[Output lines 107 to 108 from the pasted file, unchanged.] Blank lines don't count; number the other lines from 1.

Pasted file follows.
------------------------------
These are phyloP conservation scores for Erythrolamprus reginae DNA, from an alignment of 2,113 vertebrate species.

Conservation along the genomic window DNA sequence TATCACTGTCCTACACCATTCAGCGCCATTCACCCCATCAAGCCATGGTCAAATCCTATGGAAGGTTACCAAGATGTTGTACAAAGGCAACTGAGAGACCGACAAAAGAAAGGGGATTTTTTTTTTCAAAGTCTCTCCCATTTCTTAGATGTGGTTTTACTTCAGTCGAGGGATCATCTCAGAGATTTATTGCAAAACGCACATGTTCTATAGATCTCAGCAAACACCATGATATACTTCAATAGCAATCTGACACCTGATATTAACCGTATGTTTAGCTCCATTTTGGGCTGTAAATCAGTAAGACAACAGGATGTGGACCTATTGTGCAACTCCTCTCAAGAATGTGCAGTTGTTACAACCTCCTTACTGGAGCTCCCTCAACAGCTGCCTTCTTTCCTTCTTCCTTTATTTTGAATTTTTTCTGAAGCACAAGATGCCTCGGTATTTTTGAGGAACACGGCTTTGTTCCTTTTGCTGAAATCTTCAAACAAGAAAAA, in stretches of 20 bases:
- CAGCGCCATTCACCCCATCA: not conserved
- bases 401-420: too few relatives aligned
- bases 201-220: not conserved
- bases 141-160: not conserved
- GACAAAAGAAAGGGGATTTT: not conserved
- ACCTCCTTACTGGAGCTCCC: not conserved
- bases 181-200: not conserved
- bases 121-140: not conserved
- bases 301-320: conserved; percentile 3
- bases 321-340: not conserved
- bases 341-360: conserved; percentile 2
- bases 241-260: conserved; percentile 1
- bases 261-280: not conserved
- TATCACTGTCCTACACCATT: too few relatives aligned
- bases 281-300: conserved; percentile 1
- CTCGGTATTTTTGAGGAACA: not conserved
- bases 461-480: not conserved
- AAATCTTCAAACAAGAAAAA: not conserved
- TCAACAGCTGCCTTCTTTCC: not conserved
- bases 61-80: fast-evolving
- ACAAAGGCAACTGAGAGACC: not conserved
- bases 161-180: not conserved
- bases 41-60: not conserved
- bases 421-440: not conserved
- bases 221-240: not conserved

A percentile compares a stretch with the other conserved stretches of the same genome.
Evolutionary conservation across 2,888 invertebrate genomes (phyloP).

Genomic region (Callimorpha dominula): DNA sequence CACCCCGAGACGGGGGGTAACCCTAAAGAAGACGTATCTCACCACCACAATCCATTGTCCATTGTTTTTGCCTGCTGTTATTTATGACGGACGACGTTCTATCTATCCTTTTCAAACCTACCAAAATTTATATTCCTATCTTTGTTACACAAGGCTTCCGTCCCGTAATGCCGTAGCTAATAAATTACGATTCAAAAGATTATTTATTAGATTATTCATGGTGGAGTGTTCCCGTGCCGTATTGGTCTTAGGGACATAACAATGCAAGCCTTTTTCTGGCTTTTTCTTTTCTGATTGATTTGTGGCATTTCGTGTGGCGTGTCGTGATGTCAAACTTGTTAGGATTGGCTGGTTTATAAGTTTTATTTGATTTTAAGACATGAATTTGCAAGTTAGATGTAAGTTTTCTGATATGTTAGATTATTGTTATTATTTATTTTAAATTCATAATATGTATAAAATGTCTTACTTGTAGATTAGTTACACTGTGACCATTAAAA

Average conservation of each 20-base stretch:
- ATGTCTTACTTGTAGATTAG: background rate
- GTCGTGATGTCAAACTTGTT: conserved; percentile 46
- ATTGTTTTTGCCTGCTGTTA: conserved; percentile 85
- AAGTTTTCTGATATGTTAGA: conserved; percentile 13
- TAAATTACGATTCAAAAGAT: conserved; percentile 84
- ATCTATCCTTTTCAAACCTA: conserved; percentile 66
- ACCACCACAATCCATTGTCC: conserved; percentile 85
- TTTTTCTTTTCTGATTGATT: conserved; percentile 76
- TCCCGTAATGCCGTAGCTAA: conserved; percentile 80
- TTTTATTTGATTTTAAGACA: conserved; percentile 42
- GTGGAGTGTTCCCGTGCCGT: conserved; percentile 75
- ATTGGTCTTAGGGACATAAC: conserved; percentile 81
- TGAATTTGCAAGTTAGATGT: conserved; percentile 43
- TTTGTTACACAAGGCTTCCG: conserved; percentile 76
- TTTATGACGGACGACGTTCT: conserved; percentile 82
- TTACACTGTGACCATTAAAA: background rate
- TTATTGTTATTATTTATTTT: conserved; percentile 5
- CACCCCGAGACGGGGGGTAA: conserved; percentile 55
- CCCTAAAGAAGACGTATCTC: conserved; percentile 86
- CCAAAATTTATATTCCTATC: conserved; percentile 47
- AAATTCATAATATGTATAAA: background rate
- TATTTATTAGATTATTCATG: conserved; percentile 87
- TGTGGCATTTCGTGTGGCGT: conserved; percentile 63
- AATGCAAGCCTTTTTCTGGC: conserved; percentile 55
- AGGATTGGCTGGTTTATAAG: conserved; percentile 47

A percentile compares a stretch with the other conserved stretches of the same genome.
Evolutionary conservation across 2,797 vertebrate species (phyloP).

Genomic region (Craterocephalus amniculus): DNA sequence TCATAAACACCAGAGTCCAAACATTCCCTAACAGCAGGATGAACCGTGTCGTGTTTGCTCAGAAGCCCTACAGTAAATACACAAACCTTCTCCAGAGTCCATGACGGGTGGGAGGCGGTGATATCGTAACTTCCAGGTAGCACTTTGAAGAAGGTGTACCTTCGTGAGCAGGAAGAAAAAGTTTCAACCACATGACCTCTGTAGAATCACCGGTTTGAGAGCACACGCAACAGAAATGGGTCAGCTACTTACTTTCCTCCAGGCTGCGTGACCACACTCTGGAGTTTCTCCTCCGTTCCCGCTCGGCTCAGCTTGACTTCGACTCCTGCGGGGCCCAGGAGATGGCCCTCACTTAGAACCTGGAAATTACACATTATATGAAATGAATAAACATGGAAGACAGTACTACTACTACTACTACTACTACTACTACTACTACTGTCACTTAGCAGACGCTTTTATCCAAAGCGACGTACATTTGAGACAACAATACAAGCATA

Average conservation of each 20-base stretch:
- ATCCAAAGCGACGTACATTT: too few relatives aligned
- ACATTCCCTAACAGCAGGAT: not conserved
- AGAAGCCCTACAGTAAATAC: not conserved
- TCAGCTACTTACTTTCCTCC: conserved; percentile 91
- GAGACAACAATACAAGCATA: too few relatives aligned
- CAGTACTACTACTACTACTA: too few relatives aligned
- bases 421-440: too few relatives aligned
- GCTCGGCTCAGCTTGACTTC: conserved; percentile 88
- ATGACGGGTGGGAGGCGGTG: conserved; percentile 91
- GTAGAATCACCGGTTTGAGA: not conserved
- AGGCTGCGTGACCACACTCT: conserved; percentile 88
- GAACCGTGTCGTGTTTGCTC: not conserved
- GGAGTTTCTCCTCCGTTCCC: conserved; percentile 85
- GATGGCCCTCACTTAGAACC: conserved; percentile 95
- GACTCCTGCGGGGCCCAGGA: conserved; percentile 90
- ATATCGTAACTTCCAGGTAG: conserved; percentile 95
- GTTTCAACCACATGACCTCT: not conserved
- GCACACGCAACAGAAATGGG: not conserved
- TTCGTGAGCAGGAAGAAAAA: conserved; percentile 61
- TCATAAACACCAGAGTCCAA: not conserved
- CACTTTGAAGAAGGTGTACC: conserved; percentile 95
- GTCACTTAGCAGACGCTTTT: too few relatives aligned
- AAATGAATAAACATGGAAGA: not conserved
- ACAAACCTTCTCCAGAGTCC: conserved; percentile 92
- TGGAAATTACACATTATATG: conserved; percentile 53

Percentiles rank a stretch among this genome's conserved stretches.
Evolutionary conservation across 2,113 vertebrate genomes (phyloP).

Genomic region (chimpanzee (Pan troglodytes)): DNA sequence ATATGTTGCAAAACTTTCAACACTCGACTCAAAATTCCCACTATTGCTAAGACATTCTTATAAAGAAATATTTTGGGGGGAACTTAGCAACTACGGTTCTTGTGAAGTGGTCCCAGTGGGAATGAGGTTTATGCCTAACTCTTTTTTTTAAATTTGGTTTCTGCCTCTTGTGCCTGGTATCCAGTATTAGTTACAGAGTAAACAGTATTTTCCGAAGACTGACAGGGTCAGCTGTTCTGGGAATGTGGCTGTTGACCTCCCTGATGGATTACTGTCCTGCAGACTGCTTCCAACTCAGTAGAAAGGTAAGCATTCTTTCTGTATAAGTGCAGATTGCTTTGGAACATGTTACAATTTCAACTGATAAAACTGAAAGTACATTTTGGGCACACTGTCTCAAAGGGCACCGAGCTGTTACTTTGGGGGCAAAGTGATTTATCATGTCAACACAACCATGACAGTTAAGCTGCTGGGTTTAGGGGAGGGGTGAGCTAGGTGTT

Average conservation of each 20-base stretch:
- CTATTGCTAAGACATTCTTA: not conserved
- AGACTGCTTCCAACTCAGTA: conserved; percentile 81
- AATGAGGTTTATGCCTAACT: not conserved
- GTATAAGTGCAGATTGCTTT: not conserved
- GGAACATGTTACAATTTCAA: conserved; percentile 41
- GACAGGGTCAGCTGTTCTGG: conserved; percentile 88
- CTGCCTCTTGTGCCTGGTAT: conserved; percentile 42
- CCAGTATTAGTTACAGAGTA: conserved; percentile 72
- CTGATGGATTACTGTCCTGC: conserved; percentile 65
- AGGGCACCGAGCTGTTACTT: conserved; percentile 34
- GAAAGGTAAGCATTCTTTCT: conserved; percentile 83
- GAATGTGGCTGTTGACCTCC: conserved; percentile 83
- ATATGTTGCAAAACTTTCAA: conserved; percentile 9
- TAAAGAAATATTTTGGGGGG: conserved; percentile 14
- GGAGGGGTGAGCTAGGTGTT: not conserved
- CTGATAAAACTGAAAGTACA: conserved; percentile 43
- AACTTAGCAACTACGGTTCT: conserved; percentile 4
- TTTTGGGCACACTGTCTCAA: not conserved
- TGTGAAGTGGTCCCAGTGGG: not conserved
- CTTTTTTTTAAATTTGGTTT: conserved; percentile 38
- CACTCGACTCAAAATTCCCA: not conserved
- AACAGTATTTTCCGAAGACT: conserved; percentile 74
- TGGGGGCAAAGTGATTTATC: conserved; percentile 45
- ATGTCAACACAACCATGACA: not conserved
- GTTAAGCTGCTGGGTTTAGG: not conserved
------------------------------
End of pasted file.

- TTTTGGGCACACTGTCTCAA: not conserved
- TGTGAAGTGGTCCCAGTGGG: not conserved